Beating the odds of addiction

An article I wrote for The Psychologist magazine based on my thesis research investigating risk and protective factors in drug dependence was published online this week.

This work all stems from a question I (and countless others in the field) have of why some people are able to use illicit drugs without becoming dependent, while others seem to quickly succumb to addiction.

While we’re still far from answering this question definitively, my lab at Cambridge, headed by Dr. Karen Ersche, has some theories on why this might be the case.

For example, it appears that there are underlying traits, like impulsivity, compulsivity and sensation-seeking, that can put someone at a greater risk for developing drug dependence. Some of these traits also correspond to differences in brain structure and function, such as smaller frontal cortex volume potentially making it harder for people to stop or inhibit a behavior.

If you’re interested in reading more, a full link to the article is here (the magazine kindly made it available open access). So please check it out, and as always I welcome any questions or feedback!

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An unconventional treatment for depression: Sleep deprivation

I watched a good ‘psychological thriller’ the other night – Side Effects by Steven Soderbergh – that centers on a woman’s debilitating depression and critiques the pharmaceutical industry’s untoward influence over clinicians (it turns into a plot-twisty crime thriller, but that’s beside the point). The film got me thinking about our reliance on psychotropic medications to treat psychological distress, and how helpless we are when these pills don’t work.

I’ve written before on the over-medicalization of psychiatric disorders and the pharmaceutical industry’s role in this controversy, but this time the topic got me thinking about possible alternative treatments for depression, other than cognitive-behavioral therapy or mood-altering medications.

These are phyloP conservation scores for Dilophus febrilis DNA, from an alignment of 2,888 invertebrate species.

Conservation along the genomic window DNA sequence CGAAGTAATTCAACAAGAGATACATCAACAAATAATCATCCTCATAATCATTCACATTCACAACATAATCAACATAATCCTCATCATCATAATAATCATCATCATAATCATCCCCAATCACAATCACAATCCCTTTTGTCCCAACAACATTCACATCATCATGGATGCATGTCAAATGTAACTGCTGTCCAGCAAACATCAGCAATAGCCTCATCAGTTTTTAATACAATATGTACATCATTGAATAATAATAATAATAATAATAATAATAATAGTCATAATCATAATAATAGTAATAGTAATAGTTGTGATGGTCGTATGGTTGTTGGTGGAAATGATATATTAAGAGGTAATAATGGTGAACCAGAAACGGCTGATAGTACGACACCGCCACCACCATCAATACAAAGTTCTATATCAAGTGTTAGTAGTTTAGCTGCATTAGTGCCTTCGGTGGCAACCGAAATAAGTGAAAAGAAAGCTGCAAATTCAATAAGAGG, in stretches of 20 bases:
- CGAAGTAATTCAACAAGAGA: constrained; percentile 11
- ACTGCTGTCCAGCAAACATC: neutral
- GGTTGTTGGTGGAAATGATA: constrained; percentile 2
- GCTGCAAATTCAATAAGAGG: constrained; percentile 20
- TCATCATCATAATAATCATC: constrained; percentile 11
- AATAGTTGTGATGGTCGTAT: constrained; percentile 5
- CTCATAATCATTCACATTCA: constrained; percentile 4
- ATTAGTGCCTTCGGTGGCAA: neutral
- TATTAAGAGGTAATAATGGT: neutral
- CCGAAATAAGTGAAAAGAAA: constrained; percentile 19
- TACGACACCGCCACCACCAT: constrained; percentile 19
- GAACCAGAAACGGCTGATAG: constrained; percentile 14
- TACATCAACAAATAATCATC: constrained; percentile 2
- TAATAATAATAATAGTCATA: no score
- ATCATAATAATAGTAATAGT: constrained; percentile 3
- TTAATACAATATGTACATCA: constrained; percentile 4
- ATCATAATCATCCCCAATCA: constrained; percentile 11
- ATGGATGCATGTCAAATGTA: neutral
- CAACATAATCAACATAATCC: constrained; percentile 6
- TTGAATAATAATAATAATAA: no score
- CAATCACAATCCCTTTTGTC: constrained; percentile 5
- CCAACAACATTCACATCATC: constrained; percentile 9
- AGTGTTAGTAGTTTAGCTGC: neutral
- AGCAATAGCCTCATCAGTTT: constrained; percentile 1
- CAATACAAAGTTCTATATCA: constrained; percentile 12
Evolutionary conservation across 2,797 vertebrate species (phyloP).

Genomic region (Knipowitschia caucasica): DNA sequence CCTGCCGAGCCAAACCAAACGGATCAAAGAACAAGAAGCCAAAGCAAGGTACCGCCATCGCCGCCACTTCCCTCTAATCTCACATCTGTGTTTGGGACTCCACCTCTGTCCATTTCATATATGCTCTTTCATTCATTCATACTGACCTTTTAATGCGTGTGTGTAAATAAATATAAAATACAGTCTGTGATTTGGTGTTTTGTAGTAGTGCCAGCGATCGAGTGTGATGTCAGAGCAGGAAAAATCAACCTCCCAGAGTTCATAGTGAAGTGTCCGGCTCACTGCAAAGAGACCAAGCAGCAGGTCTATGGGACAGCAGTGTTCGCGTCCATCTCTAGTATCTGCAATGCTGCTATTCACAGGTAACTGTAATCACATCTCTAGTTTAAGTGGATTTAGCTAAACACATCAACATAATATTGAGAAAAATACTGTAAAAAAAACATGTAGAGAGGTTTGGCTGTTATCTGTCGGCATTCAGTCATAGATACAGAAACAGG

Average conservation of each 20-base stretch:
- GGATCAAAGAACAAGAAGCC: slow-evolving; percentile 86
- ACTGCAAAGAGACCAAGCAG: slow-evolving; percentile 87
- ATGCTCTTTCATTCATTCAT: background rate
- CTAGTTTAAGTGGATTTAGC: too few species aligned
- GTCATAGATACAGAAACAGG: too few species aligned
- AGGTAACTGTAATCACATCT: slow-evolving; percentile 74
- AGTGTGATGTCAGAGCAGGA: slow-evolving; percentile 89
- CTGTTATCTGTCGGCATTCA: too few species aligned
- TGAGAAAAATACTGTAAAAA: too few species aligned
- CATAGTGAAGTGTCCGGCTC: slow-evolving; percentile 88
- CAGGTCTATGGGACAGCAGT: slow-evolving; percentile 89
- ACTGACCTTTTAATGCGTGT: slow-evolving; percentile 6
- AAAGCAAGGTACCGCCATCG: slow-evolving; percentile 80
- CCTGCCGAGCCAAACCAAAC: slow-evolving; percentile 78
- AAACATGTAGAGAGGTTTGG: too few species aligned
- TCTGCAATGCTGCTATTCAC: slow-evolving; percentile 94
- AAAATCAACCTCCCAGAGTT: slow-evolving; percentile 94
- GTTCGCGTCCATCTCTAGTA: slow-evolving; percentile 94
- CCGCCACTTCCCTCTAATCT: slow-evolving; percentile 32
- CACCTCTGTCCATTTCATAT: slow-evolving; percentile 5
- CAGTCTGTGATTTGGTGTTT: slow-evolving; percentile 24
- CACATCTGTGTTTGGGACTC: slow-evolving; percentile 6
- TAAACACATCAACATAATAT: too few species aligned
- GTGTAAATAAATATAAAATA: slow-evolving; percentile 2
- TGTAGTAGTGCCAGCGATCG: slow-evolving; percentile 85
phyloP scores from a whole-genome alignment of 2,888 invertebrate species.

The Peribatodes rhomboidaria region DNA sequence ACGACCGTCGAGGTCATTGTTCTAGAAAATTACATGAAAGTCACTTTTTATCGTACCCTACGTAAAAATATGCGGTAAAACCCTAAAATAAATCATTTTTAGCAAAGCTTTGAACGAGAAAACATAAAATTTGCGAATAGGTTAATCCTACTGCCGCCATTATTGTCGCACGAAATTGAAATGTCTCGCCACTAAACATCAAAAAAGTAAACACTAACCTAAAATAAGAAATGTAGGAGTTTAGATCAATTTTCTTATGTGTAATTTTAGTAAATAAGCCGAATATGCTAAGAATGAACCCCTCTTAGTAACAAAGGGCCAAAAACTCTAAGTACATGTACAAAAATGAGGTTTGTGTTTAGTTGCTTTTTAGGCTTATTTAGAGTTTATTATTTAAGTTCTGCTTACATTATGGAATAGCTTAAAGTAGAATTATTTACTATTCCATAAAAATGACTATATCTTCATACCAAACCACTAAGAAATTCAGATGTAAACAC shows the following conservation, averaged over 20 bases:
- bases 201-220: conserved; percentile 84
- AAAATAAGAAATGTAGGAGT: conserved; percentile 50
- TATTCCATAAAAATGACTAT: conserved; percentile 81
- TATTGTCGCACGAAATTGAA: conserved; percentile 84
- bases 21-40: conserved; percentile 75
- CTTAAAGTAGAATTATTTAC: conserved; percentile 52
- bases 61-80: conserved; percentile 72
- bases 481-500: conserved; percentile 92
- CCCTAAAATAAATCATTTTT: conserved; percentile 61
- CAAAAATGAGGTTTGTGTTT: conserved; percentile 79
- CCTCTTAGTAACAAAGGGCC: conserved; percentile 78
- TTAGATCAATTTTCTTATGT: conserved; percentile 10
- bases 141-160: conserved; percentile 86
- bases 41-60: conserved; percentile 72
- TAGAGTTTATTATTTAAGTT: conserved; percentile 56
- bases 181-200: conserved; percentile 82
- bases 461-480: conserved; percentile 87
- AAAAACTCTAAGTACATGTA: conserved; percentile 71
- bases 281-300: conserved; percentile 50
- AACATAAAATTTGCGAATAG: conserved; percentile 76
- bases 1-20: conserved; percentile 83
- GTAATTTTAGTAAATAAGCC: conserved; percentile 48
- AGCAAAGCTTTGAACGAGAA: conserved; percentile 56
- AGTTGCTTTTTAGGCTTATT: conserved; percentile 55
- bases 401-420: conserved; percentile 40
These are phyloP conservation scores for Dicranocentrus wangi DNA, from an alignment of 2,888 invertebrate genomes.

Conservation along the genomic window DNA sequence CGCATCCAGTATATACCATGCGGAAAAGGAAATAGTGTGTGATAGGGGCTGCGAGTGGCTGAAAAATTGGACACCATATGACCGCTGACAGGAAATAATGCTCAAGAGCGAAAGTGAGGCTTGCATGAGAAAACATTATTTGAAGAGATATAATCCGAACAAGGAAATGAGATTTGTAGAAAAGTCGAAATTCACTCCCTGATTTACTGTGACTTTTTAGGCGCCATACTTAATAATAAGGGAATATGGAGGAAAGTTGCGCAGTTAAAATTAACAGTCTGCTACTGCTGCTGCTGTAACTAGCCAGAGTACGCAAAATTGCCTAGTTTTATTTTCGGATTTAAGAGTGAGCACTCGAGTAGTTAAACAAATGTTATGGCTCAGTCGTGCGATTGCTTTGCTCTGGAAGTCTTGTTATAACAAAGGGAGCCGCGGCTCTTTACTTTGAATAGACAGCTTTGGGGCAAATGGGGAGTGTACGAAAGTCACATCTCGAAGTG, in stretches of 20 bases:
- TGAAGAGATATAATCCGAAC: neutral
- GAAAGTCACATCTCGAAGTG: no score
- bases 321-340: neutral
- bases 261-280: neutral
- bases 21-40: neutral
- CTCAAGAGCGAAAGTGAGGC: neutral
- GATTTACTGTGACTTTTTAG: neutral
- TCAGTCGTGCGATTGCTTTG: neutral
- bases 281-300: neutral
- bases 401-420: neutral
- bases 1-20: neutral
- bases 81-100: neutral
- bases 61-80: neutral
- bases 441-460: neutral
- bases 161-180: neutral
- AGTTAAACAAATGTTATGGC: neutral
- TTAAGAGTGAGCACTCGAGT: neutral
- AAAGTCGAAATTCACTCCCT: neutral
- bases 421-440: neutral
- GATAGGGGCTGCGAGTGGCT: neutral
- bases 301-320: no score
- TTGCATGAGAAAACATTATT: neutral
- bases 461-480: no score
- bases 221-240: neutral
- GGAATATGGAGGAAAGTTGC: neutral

One innovative method for treating depression that has received attention is sleep deprivation. Acute sleep deprivation has been touted as having a 60% success rate in immediate relief from depression; however, this effect is temporary, only lasting until you finally do nod off.

At first this might seem surprising, after all, think about how cranky and irritable you feel after a poor night of sleep. But complete deprivation (i.e. missing an entire night’s sleep, or more than 12 hours) can actually have the opposite effect. Remember that loopy, giggly, hysterical feeling you used to get staying up all night at a sleepover, or at 5am in the library while studying for exams? It is believed that this phenomenon is at least partially caused by an alteration in activation and connectivity in our frontal cortex, potentially offsetting the harmful effects chronic depression can have on this area.

It is still relatively unknown how or why exactly this works though. A recent study from Tuft’s University attempted to answer this question by testing sleep deprivation and its efficacy as an anti-depressant in depressed mice. First, researchers confirmed that depressed animals who were sleep-deprived for 12 hours displayed significantly less depressive symptoms than control depressed mice. Then, for the first time, they were able to link this effect to the activation of a certain type of brain cell, astrocytes, that release a particular protein, adenosine.

Adenosine is important in sleep regulation, and its absence has also been implicated in a greater risk for depression. Adenosine release is increased the longer you’re awake (to a point), making you feel less aroused and more tired, and acting as part of your normal sleep-wake cycle. A beneficial side effect of its release now also appears to be an alleviation of depressive symptoms. However, after 72 hours of sleep deprivation there was no change in adenosine levels, as the astrocyte cells had largely shut down by this point. Thus, there was no effect of more extreme sleep deprivation on feelings of depression. Also, as soon as you do catch up on some zzz’s your adenosine levels return to normal and the anti-depressant effects disappear.

Adenosine’s effect on depression potentially works by altering the electrical signals in your brain, causing an immediate change in mood and behavior. Other fast-acting, unconventional treatments for depression, like deep brain stimulation and electro-shock therapy, are thought to work in a similar manner, impacting the brain’s electrical currents. These treatments also last much longer, suggesting that there may be a way to channel adenosine’s electrical effect into a longer-term solution.

I should be clear that I am in no way against using psychotropic medication to treat psychiatric disorders; in fact, in many instances these pills are absolutely essential. But in cases where these medications don’t work, or where their Side Effects are too severe (seriously, go see the movie!), it is important to have well-researched alternatives to the standard course of treatment. Also, it’s always nice to know how to get a good natural high every now and then, if you can stay up that long.

(Originally posted on Mind Read)